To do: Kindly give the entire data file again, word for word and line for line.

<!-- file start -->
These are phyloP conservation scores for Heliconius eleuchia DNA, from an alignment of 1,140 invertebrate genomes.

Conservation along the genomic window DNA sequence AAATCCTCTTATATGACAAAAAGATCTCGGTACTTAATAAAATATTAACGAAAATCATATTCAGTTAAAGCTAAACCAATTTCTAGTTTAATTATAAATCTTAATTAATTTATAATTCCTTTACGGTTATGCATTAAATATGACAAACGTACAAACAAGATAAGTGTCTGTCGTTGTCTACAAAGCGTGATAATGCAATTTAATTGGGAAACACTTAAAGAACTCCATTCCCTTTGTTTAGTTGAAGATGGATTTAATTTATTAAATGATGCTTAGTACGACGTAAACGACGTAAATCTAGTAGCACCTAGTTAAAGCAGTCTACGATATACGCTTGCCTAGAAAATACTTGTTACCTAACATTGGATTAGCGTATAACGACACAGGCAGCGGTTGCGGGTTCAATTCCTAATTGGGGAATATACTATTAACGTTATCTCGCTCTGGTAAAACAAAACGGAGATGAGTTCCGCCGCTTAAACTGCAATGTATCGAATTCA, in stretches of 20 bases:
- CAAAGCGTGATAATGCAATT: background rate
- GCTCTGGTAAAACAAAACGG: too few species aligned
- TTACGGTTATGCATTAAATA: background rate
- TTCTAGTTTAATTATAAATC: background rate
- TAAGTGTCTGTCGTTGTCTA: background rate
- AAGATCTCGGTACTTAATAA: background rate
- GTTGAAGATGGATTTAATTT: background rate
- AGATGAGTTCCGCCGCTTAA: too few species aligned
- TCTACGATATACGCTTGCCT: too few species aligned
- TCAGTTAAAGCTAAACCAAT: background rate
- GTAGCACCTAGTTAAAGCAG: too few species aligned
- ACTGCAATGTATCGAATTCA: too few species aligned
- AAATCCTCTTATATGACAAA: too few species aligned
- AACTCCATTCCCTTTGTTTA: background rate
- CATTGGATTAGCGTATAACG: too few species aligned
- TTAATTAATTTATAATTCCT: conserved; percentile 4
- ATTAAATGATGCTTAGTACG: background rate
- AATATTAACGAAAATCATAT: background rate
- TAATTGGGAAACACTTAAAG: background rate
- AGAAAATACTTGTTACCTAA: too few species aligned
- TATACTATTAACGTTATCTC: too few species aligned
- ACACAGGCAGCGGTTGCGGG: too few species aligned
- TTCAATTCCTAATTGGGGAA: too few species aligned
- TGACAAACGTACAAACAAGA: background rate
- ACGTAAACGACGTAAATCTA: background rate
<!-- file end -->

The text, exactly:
These are phyloP conservation scores for Heliconius eleuchia DNA, from an alignment of 1,140 invertebrate genomes.

Conservation along the genomic window DNA sequence AAATCCTCTTATATGACAAAAAGATCTCGGTACTTAATAAAATATTAACGAAAATCATATTCAGTTAAAGCTAAACCAATTTCTAGTTTAATTATAAATCTTAATTAATTTATAATTCCTTTACGGTTATGCATTAAATATGACAAACGTACAAACAAGATAAGTGTCTGTCGTTGTCTACAAAGCGTGATAATGCAATTTAATTGGGAAACACTTAAAGAACTCCATTCCCTTTGTTTAGTTGAAGATGGATTTAATTTATTAAATGATGCTTAGTACGACGTAAACGACGTAAATCTAGTAGCACCTAGTTAAAGCAGTCTACGATATACGCTTGCCTAGAAAATACTTGTTACCTAACATTGGATTAGCGTATAACGACACAGGCAGCGGTTGCGGGTTCAATTCCTAATTGGGGAATATACTATTAACGTTATCTCGCTCTGGTAAAACAAAACGGAGATGAGTTCCGCCGCTTAAACTGCAATGTATCGAATTCA, in stretches of 20 bases:
- CAAAGCGTGATAATGCAATT: background rate
- GCTCTGGTAAAACAAAACGG: too few species aligned
- TTACGGTTATGCATTAAATA: background rate
- TTCTAGTTTAATTATAAATC: background rate
- TAAGTGTCTGTCGTTGTCTA: background rate
- AAGATCTCGGTACTTAATAA: background rate
- GTTGAAGATGGATTTAATTT: background rate
- AGATGAGTTCCGCCGCTTAA: too few species aligned
- TCTACGATATACGCTTGCCT: too few species aligned
- TCAGTTAAAGCTAAACCAAT: background rate
- GTAGCACCTAGTTAAAGCAG: too few species aligned
- ACTGCAATGTATCGAATTCA: too few species aligned
- AAATCCTCTTATATGACAAA: too few species aligned
- AACTCCATTCCCTTTGTTTA: background rate
- CATTGGATTAGCGTATAACG: too few species aligned
- TTAATTAATTTATAATTCCT: conserved; percentile 4
- ATTAAATGATGCTTAGTACG: background rate
- AATATTAACGAAAATCATAT: background rate
- TAATTGGGAAACACTTAAAG: background rate
- AGAAAATACTTGTTACCTAA: too few species aligned
- TATACTATTAACGTTATCTC: too few species aligned
- ACACAGGCAGCGGTTGCGGG: too few species aligned
- TTCAATTCCTAATTGGGGAA: too few species aligned
- TGACAAACGTACAAACAAGA: background rate
- ACGTAAACGACGTAAATCTA: background rate